- The Washington Times - Wednesday, December 3, 2003

Black religious leaders disgruntled with the Bush administration have teamed with People for the American Way to conduct a national voter-registration drive in states where the president won by slim margins in 2000.

The African American Ministers Leadership Council, a nonpartisan group that advocates social policy empowerment for blacks in local and national government, will begin a yearlong campaign to register black voters. The organization falls under the umbrella of People for the American Way, a liberal advocacy group.

The drive will be conducted in seven states — Illinois, Michigan, Pennsylvania, Wisconsin, Ohio, Florida and Missouri — from Dec. 19 through November.

“The states were chosen because they have large numbers of persons who are unregistered, traditionally have substantial voter-education issues and they were the subject of close races in previous elections,” said the Rev. Arnold Howard, chairman of the ministers council.

The first four of the targeted states voted for Democrat Al Gore in the 2000 presidential election. President Bush carried the other states — Ohio and Missouri — by 3 percentage points and won Florida by a little more than 500 votes.

The council is a national group of more than 50 ministers who meet throughout the year, but any church can participate in the registration drive, Mr. Howard said.

He said the group has conducted numerous voter education initiatives but has never organized under one program.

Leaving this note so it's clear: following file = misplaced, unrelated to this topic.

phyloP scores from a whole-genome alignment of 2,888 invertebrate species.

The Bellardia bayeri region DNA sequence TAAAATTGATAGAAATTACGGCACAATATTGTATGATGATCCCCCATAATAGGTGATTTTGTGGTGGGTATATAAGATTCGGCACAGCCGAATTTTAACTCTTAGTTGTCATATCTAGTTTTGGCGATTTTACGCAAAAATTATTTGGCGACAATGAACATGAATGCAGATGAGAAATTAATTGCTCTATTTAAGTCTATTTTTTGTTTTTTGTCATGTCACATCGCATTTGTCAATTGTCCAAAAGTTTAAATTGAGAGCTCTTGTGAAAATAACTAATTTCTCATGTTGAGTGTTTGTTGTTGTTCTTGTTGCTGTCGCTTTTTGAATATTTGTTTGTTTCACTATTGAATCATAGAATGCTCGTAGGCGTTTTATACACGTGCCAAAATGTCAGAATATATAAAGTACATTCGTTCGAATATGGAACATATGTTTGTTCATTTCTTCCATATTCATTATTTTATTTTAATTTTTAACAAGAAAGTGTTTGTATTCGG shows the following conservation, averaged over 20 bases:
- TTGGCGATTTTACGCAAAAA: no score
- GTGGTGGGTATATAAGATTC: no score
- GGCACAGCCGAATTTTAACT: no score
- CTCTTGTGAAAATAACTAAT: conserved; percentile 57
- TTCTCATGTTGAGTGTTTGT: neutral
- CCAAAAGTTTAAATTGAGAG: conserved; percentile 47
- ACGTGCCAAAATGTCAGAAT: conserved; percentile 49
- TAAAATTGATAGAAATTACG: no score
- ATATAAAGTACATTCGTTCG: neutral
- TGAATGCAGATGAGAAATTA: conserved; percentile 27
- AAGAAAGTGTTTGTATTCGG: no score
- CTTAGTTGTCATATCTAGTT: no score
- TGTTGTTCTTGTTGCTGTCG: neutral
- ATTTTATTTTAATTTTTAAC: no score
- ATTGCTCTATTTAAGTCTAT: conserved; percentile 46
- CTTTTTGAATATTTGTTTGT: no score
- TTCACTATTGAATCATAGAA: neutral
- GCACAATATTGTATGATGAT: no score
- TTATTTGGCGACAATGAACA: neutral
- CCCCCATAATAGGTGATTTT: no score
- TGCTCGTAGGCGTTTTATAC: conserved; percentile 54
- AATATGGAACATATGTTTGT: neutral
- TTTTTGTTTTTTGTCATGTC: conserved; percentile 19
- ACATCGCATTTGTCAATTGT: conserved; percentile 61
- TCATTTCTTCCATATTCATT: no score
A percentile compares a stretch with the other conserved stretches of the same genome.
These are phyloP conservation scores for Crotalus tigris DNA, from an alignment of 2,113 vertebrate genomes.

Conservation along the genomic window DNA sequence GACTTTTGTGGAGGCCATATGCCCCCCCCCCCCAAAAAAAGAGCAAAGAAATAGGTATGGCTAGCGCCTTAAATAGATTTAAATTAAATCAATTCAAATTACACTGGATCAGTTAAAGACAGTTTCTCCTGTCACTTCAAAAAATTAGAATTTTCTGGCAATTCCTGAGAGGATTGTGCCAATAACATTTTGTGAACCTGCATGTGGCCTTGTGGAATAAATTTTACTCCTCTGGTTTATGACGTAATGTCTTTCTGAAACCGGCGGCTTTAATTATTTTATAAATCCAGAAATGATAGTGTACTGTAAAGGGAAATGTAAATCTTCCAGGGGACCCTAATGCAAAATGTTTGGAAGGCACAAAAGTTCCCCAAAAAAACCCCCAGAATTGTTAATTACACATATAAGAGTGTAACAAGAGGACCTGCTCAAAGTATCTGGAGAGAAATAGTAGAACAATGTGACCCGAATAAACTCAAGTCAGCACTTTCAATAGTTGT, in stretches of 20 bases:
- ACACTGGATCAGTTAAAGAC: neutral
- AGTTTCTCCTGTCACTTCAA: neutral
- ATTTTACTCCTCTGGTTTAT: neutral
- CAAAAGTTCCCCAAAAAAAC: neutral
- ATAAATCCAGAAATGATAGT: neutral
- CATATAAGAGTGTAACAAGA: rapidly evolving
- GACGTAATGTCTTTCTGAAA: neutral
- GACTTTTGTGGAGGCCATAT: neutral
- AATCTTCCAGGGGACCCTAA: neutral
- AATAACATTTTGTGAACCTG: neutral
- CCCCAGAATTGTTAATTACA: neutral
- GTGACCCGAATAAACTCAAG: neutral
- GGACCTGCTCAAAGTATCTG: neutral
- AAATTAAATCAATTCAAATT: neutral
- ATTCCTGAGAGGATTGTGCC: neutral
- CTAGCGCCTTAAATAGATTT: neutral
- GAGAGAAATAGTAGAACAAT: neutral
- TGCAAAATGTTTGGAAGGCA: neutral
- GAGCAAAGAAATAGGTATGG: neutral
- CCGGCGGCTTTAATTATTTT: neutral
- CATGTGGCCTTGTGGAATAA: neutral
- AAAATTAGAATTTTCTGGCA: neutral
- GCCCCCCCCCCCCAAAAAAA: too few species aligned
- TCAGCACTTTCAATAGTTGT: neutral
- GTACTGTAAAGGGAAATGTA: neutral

“We’re trying to tie the churches together to target the needs in their communities,” Mr. Howard said.

The cost of the program will be determined by donations and the number of volunteers who sign up.

Mr. Howard also criticized the voter-registration campaigns of conservative religious groups in his statement announcing the registration initiative. But he said the goal of the registration program is not to counteract or compete with any voting drives put on by Christian conservatives.

“For years now, the religious right has co-opted the language of the church and the language of the Bible and used it as a tool to motivate people in ways that conflict with our core beliefs and that are harmful to our communities,” Mr. Howard said.

Roberta Combs, president of the Christian Coalition, a conservative religious group that also touts its mission as one that works to promote Christian values in government, said she was confused by Mr. Howard’s statement.

“I disagree with his comment. What we have done is encourage and register people to vote so they can exercise their freedom, and we encourage people to vote for the person that they feel would best serve in office,” she said.

The coalition conducts voter registration drives about every three months and has one running with Priests for Life, a Catholic-based, pro-life group, Mrs. Combs said.

Mr. Howard said Christian conservatives “unabashedly” use church Scripture and religious rhetoric to influence voters during their voter-registration drives. His group’s drive also will use elements of religious speech to encourage people to vote.

“In the past, we have not done that,” Mr. Howard said. “What we are saying is that there are some who use religious language to create a divide, and that is not what the language has been designed for and it certainly was never intended for that purpose.”


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